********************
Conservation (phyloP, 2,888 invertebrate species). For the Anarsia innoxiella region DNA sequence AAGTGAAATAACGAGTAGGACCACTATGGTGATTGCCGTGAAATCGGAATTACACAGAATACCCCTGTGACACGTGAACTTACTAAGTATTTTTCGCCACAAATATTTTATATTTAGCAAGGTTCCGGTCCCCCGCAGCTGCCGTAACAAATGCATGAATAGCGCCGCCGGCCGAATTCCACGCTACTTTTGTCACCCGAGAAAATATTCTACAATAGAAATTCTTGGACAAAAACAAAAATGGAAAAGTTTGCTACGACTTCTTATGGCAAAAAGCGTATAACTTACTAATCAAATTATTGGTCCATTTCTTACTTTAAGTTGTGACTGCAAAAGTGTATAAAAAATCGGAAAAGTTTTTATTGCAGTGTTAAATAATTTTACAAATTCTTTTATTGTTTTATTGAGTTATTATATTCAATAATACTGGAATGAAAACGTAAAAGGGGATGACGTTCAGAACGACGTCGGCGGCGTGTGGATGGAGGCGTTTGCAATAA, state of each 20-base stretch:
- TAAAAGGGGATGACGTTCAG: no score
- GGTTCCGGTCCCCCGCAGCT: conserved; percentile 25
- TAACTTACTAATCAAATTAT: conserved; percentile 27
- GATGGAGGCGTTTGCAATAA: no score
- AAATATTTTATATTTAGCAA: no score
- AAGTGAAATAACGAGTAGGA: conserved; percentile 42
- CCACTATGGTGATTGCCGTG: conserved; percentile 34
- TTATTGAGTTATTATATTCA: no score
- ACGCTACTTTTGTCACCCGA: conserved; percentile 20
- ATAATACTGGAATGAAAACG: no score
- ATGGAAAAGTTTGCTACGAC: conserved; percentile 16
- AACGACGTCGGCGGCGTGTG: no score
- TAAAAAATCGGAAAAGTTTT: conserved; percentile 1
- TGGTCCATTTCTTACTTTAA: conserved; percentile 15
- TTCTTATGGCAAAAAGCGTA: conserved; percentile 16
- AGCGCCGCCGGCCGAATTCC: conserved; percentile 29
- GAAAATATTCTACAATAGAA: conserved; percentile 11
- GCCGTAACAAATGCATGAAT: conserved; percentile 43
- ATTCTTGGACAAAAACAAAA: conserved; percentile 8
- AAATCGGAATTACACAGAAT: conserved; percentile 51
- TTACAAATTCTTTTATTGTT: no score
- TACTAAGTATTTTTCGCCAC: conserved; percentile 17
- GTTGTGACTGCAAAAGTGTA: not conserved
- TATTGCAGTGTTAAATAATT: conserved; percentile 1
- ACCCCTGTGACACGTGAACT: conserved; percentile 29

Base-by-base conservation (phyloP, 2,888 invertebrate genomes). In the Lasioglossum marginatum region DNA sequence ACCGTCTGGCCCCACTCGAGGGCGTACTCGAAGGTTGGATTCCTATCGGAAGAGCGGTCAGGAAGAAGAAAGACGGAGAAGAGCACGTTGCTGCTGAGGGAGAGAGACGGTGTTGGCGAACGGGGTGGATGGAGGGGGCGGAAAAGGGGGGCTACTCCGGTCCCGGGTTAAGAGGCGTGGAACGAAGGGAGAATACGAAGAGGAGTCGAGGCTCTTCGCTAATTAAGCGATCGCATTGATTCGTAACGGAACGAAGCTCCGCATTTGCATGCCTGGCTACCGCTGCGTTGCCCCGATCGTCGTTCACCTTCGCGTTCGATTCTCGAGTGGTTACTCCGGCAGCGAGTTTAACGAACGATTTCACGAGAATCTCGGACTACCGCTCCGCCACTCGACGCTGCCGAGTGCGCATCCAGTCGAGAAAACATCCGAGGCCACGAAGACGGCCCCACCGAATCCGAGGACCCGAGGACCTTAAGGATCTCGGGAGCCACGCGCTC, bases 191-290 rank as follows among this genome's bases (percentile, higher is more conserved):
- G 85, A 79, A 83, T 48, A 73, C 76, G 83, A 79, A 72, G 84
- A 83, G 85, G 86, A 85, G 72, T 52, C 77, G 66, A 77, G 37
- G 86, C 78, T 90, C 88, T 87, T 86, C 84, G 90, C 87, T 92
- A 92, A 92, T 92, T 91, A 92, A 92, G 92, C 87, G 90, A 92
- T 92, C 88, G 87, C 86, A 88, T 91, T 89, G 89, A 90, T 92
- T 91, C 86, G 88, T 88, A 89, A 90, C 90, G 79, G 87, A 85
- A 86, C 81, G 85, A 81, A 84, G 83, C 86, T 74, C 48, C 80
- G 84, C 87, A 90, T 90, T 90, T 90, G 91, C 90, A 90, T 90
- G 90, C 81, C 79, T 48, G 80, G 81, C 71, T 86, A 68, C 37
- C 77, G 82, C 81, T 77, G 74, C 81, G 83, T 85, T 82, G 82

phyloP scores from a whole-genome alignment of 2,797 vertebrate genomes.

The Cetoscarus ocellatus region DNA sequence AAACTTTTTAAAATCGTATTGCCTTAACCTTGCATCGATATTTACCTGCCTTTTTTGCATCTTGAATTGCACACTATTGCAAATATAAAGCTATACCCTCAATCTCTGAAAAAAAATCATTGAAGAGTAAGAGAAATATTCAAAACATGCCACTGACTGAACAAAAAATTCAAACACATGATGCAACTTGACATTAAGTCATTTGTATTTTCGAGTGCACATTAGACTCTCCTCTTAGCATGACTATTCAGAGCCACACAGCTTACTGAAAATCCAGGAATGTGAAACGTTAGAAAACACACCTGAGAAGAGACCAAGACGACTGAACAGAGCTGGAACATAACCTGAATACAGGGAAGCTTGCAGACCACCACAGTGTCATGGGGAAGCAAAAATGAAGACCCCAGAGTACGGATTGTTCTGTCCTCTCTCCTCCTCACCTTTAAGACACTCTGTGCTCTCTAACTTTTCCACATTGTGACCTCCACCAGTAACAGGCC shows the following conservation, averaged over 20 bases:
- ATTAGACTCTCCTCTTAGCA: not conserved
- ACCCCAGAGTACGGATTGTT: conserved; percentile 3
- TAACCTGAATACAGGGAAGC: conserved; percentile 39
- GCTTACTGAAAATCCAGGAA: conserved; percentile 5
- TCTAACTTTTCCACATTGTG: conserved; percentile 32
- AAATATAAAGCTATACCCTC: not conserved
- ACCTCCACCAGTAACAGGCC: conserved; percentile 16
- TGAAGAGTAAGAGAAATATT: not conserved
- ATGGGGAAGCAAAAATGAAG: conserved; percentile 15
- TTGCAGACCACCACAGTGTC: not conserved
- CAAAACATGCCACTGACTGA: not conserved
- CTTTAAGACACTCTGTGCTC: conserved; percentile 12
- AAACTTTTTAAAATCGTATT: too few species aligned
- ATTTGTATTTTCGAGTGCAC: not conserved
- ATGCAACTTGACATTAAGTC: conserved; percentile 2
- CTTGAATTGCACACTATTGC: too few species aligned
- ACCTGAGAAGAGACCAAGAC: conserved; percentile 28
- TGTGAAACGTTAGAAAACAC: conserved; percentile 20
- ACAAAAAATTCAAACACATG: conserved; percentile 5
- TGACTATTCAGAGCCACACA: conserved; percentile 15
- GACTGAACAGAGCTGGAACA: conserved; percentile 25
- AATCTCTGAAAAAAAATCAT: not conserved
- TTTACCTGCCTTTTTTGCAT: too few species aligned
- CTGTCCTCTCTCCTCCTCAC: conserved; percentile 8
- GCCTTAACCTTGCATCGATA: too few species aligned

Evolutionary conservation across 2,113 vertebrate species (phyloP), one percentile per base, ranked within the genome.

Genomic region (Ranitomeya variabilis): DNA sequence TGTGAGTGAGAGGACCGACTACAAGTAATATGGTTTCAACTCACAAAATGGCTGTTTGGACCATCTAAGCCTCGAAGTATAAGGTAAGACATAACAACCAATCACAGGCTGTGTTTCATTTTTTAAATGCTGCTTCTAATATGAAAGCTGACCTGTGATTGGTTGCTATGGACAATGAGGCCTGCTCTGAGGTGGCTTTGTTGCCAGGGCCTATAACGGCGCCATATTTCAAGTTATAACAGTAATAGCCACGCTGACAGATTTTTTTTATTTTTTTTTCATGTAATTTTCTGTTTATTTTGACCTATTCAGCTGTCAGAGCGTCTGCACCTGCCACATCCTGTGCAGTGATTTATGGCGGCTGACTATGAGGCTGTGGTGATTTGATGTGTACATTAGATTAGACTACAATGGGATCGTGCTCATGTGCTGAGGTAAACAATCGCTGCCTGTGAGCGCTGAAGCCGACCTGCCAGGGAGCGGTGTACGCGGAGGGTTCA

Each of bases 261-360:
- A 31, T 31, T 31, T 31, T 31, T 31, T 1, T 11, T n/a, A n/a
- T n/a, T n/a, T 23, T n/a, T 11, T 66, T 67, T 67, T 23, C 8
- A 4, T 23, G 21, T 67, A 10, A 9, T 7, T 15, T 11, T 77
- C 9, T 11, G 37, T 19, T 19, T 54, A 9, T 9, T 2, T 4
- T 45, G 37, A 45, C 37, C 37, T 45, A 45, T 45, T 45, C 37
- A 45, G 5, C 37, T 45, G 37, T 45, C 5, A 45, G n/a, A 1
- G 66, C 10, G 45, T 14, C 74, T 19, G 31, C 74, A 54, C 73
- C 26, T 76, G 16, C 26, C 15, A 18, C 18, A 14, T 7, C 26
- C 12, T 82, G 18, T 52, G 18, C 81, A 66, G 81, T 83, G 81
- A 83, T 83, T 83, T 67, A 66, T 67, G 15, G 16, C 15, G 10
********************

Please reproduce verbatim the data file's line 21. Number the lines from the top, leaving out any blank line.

- AAATCGGAATTACACAGAAT: conserved; percentile 51